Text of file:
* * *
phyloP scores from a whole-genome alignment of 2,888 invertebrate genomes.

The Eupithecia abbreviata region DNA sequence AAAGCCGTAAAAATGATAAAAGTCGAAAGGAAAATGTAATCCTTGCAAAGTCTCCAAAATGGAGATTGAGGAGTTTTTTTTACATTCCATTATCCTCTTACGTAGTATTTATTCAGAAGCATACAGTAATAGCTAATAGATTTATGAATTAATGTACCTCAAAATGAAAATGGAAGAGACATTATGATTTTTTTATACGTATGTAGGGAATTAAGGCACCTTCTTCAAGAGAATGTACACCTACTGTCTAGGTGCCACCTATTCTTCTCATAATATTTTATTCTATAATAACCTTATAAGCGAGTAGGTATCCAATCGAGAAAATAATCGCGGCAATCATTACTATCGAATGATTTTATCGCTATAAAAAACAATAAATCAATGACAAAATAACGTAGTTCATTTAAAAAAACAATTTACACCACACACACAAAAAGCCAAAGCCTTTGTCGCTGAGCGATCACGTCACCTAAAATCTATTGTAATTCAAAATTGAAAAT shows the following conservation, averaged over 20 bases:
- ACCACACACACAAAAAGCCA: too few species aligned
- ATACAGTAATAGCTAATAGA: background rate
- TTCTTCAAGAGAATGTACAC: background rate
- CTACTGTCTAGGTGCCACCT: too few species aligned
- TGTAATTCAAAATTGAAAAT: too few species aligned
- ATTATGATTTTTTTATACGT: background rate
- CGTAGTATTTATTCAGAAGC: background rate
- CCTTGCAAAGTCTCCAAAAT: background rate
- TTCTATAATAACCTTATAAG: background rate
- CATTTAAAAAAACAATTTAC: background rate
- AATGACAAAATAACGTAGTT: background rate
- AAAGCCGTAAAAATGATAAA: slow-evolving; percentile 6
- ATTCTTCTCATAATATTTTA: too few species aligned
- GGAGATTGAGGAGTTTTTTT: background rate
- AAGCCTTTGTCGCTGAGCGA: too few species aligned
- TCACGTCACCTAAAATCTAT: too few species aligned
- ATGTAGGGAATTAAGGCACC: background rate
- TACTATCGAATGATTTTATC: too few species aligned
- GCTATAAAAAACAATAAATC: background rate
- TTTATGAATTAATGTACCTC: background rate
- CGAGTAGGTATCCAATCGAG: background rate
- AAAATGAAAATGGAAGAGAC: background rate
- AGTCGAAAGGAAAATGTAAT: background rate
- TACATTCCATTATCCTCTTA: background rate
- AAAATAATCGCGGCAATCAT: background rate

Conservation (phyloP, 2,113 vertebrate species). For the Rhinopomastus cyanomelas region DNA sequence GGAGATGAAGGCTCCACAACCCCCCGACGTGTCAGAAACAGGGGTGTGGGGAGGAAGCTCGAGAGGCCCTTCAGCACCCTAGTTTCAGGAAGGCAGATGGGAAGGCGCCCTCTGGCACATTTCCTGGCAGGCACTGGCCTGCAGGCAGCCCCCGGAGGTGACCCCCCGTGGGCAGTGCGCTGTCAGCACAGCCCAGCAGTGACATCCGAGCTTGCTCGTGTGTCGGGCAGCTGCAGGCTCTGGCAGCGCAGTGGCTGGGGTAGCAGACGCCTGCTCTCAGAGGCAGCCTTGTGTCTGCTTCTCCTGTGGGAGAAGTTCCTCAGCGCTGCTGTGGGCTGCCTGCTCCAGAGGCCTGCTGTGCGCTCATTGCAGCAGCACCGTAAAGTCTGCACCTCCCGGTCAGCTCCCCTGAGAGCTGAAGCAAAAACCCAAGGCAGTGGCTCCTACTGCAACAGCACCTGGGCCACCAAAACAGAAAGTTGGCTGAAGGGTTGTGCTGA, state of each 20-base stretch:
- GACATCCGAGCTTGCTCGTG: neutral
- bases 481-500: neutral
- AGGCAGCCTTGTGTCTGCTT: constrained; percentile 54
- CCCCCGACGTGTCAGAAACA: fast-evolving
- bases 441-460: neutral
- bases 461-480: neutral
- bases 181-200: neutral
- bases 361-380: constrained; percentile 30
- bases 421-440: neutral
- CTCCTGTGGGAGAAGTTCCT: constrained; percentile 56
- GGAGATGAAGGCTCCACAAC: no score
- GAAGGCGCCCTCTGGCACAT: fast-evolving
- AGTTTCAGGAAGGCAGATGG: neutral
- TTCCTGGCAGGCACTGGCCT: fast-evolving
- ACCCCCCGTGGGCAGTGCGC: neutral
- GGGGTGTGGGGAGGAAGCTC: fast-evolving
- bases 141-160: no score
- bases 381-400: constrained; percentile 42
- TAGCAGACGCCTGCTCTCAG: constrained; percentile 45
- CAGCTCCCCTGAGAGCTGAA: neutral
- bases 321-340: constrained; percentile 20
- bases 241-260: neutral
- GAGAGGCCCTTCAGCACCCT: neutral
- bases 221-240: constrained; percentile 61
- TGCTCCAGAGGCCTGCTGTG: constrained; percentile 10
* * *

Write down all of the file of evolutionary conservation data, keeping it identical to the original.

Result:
phyloP scores from a whole-genome alignment of 2,888 invertebrate genomes.

The Eupithecia abbreviata region DNA sequence AAAGCCGTAAAAATGATAAAAGTCGAAAGGAAAATGTAATCCTTGCAAAGTCTCCAAAATGGAGATTGAGGAGTTTTTTTTACATTCCATTATCCTCTTACGTAGTATTTATTCAGAAGCATACAGTAATAGCTAATAGATTTATGAATTAATGTACCTCAAAATGAAAATGGAAGAGACATTATGATTTTTTTATACGTATGTAGGGAATTAAGGCACCTTCTTCAAGAGAATGTACACCTACTGTCTAGGTGCCACCTATTCTTCTCATAATATTTTATTCTATAATAACCTTATAAGCGAGTAGGTATCCAATCGAGAAAATAATCGCGGCAATCATTACTATCGAATGATTTTATCGCTATAAAAAACAATAAATCAATGACAAAATAACGTAGTTCATTTAAAAAAACAATTTACACCACACACACAAAAAGCCAAAGCCTTTGTCGCTGAGCGATCACGTCACCTAAAATCTATTGTAATTCAAAATTGAAAAT shows the following conservation, averaged over 20 bases:
- ACCACACACACAAAAAGCCA: too few species aligned
- ATACAGTAATAGCTAATAGA: background rate
- TTCTTCAAGAGAATGTACAC: background rate
- CTACTGTCTAGGTGCCACCT: too few species aligned
- TGTAATTCAAAATTGAAAAT: too few species aligned
- ATTATGATTTTTTTATACGT: background rate
- CGTAGTATTTATTCAGAAGC: background rate
- CCTTGCAAAGTCTCCAAAAT: background rate
- TTCTATAATAACCTTATAAG: background rate
- CATTTAAAAAAACAATTTAC: background rate
- AATGACAAAATAACGTAGTT: background rate
- AAAGCCGTAAAAATGATAAA: slow-evolving; percentile 6
- ATTCTTCTCATAATATTTTA: too few species aligned
- GGAGATTGAGGAGTTTTTTT: background rate
- AAGCCTTTGTCGCTGAGCGA: too few species aligned
- TCACGTCACCTAAAATCTAT: too few species aligned
- ATGTAGGGAATTAAGGCACC: background rate
- TACTATCGAATGATTTTATC: too few species aligned
- GCTATAAAAAACAATAAATC: background rate
- TTTATGAATTAATGTACCTC: background rate
- CGAGTAGGTATCCAATCGAG: background rate
- AAAATGAAAATGGAAGAGAC: background rate
- AGTCGAAAGGAAAATGTAAT: background rate
- TACATTCCATTATCCTCTTA: background rate
- AAAATAATCGCGGCAATCAT: background rate

Conservation (phyloP, 2,113 vertebrate species). For the Rhinopomastus cyanomelas region DNA sequence GGAGATGAAGGCTCCACAACCCCCCGACGTGTCAGAAACAGGGGTGTGGGGAGGAAGCTCGAGAGGCCCTTCAGCACCCTAGTTTCAGGAAGGCAGATGGGAAGGCGCCCTCTGGCACATTTCCTGGCAGGCACTGGCCTGCAGGCAGCCCCCGGAGGTGACCCCCCGTGGGCAGTGCGCTGTCAGCACAGCCCAGCAGTGACATCCGAGCTTGCTCGTGTGTCGGGCAGCTGCAGGCTCTGGCAGCGCAGTGGCTGGGGTAGCAGACGCCTGCTCTCAGAGGCAGCCTTGTGTCTGCTTCTCCTGTGGGAGAAGTTCCTCAGCGCTGCTGTGGGCTGCCTGCTCCAGAGGCCTGCTGTGCGCTCATTGCAGCAGCACCGTAAAGTCTGCACCTCCCGGTCAGCTCCCCTGAGAGCTGAAGCAAAAACCCAAGGCAGTGGCTCCTACTGCAACAGCACCTGGGCCACCAAAACAGAAAGTTGGCTGAAGGGTTGTGCTGA, state of each 20-base stretch:
- GACATCCGAGCTTGCTCGTG: neutral
- bases 481-500: neutral
- AGGCAGCCTTGTGTCTGCTT: constrained; percentile 54
- CCCCCGACGTGTCAGAAACA: fast-evolving
- bases 441-460: neutral
- bases 461-480: neutral
- bases 181-200: neutral
- bases 361-380: constrained; percentile 30
- bases 421-440: neutral
- CTCCTGTGGGAGAAGTTCCT: constrained; percentile 56
- GGAGATGAAGGCTCCACAAC: no score
- GAAGGCGCCCTCTGGCACAT: fast-evolving
- AGTTTCAGGAAGGCAGATGG: neutral
- TTCCTGGCAGGCACTGGCCT: fast-evolving
- ACCCCCCGTGGGCAGTGCGC: neutral
- GGGGTGTGGGGAGGAAGCTC: fast-evolving
- bases 141-160: no score
- bases 381-400: constrained; percentile 42
- TAGCAGACGCCTGCTCTCAG: constrained; percentile 45
- CAGCTCCCCTGAGAGCTGAA: neutral
- bases 321-340: constrained; percentile 20
- bases 241-260: neutral
- GAGAGGCCCTTCAGCACCCT: neutral
- bases 221-240: constrained; percentile 61
- TGCTCCAGAGGCCTGCTGTG: constrained; percentile 10